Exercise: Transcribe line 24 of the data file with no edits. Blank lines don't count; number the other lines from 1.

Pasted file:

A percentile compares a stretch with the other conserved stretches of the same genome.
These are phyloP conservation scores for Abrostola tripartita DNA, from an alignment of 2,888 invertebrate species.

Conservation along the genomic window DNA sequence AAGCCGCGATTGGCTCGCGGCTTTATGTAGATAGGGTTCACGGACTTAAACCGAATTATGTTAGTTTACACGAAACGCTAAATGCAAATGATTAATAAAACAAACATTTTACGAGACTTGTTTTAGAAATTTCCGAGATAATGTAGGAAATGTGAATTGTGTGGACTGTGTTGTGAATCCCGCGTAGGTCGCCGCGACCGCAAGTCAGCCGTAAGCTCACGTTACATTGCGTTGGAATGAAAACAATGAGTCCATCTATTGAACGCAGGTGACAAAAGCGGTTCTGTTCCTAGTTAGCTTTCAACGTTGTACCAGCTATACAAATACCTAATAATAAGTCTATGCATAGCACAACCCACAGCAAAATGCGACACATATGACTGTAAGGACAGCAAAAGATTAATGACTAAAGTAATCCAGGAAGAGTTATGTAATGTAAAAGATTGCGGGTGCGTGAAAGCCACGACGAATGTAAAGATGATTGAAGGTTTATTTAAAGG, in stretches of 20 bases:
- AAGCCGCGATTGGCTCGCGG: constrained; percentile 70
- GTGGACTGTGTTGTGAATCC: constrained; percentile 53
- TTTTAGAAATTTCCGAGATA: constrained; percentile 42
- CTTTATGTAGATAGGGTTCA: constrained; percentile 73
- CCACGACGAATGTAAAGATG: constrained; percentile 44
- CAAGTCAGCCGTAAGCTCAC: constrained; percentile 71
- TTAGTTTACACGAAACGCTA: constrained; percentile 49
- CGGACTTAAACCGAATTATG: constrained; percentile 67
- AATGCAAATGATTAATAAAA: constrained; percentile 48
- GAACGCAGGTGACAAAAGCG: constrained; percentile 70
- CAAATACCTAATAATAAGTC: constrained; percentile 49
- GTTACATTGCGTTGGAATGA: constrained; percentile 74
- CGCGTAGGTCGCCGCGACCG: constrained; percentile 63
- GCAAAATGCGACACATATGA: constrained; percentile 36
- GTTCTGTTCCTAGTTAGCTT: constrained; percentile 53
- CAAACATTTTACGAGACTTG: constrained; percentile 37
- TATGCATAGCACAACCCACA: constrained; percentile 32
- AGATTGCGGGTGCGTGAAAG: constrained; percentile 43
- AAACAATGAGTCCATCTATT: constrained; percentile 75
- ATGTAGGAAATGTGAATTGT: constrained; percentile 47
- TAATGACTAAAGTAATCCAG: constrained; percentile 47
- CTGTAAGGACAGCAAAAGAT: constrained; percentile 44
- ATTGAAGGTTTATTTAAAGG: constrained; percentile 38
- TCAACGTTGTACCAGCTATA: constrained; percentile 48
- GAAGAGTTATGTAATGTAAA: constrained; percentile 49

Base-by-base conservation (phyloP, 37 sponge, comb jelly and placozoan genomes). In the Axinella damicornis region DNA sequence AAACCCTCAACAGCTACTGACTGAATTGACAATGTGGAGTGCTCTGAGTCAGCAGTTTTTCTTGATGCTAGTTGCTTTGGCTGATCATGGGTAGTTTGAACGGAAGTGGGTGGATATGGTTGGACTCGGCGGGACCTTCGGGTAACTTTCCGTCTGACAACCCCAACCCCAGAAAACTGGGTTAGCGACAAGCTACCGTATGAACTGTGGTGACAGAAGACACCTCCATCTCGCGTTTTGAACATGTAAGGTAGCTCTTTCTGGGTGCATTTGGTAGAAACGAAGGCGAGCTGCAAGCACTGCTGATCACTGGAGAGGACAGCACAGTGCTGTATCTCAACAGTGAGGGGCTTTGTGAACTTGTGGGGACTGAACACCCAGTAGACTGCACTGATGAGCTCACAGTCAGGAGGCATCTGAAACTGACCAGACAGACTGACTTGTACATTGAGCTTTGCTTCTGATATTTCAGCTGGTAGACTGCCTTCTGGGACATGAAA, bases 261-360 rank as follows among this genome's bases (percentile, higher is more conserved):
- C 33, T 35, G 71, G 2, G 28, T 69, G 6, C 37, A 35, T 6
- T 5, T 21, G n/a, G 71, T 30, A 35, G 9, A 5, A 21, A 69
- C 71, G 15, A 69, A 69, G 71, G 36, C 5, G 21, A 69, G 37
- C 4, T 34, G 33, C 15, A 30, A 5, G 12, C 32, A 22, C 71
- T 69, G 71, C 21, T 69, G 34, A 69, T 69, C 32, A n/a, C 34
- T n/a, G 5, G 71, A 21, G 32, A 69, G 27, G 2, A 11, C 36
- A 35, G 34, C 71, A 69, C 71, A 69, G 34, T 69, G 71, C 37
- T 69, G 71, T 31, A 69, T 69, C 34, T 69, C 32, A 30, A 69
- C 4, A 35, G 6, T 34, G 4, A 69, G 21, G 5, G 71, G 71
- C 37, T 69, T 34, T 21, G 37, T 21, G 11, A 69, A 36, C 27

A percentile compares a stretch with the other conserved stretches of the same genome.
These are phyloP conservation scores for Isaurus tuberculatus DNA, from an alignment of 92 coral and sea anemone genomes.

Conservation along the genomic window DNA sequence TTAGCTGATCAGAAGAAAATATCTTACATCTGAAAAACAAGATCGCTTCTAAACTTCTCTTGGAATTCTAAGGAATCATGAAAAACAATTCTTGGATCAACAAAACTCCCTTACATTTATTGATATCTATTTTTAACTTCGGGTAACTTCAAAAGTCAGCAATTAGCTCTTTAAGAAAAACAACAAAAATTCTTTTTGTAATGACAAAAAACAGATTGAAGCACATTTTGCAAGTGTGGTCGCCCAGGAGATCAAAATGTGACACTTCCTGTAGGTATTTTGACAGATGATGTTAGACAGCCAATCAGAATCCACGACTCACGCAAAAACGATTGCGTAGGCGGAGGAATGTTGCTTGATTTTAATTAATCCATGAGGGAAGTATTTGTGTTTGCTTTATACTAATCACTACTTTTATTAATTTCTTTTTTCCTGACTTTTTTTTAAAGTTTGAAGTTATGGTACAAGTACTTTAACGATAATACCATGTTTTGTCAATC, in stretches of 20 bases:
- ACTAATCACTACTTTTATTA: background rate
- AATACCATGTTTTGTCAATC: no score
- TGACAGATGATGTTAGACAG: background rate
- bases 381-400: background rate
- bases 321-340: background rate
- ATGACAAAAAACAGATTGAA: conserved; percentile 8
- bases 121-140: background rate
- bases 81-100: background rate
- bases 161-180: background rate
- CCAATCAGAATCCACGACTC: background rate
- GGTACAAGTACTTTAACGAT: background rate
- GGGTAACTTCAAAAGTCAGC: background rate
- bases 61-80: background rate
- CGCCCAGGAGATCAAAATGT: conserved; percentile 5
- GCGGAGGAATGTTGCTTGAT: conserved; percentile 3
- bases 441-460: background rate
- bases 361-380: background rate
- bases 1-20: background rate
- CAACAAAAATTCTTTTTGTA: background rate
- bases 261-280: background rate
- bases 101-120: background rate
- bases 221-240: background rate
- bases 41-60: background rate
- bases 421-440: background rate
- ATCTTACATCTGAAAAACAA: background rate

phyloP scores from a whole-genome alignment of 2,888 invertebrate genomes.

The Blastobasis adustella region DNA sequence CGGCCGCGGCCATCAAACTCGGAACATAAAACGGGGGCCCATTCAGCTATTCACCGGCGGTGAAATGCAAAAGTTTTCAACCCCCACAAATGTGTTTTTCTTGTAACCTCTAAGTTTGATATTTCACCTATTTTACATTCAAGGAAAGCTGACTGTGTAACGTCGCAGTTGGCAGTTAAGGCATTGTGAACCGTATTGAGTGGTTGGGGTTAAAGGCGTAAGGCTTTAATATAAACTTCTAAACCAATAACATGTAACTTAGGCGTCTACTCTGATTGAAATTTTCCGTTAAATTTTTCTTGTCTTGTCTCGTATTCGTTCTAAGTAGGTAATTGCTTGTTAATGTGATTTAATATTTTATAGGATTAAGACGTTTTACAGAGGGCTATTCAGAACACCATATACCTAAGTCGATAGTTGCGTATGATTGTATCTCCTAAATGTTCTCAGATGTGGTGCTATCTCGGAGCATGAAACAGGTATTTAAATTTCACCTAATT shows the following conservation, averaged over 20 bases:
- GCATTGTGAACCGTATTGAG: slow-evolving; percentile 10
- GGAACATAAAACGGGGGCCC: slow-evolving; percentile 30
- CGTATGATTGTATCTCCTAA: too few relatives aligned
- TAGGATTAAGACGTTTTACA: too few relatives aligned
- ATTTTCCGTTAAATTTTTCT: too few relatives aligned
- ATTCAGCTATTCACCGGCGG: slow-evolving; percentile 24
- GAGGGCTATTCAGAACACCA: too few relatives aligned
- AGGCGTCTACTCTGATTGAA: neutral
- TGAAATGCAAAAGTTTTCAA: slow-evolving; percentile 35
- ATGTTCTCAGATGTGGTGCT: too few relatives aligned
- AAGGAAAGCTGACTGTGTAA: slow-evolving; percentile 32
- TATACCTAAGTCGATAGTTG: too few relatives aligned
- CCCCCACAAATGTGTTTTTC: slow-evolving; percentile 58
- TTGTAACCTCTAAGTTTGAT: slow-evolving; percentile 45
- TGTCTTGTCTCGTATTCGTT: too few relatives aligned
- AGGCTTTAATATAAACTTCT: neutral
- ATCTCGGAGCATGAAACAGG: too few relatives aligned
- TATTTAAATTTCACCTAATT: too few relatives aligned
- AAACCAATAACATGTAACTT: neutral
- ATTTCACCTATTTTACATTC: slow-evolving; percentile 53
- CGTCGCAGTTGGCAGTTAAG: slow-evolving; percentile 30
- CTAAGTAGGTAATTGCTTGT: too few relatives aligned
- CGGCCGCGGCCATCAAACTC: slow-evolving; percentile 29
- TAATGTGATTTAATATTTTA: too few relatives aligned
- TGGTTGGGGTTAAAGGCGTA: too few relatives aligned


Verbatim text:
- TAATGACTAAAGTAATCCAG: constrained; percentile 47